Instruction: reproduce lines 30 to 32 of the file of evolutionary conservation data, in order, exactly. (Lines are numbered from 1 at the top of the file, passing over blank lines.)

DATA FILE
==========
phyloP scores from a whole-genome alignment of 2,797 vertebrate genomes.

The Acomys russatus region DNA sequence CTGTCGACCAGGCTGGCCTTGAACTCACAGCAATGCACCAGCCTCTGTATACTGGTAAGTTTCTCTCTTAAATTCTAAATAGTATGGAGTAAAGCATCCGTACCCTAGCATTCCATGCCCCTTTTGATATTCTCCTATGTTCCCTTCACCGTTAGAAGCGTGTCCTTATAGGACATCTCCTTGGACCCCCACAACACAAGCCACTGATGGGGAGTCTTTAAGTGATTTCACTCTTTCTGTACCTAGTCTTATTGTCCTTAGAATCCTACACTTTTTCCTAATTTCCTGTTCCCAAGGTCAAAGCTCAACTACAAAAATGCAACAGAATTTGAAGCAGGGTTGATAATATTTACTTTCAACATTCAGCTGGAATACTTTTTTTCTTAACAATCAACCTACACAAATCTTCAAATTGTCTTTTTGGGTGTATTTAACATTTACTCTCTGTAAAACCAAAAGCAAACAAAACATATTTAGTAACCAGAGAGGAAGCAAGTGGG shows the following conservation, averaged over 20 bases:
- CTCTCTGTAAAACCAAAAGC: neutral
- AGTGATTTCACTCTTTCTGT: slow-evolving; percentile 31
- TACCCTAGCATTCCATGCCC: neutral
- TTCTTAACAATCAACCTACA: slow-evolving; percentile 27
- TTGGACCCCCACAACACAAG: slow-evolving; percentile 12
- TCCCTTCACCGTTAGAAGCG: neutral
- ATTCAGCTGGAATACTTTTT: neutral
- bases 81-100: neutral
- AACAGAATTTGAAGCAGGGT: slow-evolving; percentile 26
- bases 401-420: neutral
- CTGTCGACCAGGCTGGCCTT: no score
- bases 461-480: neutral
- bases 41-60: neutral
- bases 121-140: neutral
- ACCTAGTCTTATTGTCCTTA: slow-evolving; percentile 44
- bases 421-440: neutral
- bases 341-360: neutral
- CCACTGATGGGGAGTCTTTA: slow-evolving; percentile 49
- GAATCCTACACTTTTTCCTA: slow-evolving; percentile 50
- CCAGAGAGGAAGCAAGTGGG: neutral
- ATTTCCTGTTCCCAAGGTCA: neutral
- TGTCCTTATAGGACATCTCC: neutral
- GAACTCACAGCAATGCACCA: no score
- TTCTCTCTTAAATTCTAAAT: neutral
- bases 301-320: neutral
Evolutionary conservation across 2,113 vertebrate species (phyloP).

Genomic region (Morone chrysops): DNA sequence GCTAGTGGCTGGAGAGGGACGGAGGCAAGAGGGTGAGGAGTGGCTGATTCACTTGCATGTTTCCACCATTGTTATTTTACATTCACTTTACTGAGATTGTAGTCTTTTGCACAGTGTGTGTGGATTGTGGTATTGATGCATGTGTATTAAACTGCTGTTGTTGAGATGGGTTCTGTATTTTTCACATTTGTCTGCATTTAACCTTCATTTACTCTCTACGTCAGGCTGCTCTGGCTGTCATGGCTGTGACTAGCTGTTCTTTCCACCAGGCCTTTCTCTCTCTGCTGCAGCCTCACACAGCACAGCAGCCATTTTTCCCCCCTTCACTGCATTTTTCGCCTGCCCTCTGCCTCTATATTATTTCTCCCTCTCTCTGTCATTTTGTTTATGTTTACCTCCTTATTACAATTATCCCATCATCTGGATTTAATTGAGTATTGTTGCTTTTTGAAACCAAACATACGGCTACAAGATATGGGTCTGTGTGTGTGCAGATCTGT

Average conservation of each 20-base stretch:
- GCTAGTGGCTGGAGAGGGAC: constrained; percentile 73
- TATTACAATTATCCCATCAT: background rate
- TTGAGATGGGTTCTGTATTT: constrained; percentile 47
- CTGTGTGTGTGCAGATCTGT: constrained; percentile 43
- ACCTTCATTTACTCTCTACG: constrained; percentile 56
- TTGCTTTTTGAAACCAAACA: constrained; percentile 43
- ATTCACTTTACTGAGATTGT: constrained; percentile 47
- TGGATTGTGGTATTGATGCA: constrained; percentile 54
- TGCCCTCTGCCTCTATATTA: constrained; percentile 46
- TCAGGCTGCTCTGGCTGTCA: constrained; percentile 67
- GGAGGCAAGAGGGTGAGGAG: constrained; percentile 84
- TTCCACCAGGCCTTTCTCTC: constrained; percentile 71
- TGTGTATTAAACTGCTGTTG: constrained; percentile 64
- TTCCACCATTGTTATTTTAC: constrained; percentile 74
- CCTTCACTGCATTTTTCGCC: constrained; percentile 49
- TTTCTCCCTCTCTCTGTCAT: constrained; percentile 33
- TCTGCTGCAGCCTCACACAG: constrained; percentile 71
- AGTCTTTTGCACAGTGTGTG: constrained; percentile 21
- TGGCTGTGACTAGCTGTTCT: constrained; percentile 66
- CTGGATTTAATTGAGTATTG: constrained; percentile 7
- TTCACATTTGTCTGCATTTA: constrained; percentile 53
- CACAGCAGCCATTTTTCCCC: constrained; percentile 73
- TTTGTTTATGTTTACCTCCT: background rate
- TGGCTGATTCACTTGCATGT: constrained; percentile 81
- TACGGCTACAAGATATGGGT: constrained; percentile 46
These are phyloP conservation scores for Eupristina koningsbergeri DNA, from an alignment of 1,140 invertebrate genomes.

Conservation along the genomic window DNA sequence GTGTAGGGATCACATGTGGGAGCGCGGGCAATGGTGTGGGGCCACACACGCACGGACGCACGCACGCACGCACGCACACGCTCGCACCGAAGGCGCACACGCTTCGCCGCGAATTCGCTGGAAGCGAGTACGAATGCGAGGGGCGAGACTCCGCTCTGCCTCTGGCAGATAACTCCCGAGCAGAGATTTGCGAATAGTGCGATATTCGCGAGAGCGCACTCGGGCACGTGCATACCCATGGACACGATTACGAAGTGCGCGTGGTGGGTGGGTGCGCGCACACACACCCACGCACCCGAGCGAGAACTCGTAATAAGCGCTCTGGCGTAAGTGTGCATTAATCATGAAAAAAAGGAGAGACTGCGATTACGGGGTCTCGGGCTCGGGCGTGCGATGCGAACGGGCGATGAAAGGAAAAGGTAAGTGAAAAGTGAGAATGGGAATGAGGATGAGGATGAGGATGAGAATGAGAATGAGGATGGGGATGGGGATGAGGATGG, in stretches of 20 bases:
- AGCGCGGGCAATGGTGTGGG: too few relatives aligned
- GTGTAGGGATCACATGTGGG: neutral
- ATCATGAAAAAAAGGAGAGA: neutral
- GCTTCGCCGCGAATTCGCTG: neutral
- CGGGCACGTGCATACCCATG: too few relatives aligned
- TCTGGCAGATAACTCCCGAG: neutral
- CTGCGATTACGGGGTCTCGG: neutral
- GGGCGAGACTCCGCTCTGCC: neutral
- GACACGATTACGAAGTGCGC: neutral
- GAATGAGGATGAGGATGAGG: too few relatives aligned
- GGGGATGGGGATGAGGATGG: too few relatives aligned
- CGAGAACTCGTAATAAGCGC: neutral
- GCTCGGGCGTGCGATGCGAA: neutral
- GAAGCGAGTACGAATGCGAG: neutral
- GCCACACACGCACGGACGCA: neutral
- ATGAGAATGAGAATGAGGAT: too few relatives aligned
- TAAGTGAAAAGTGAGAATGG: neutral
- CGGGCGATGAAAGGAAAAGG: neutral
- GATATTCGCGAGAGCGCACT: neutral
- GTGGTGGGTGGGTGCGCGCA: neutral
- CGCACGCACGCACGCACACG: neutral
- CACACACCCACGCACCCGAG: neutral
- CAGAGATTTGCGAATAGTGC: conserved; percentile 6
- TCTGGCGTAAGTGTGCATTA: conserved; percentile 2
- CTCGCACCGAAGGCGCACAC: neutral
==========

Average conservation of each 20-base stretch:
- GCTAGTGGCTGGAGAGGGAC: constrained; percentile 73
- TATTACAATTATCCCATCAT: background rate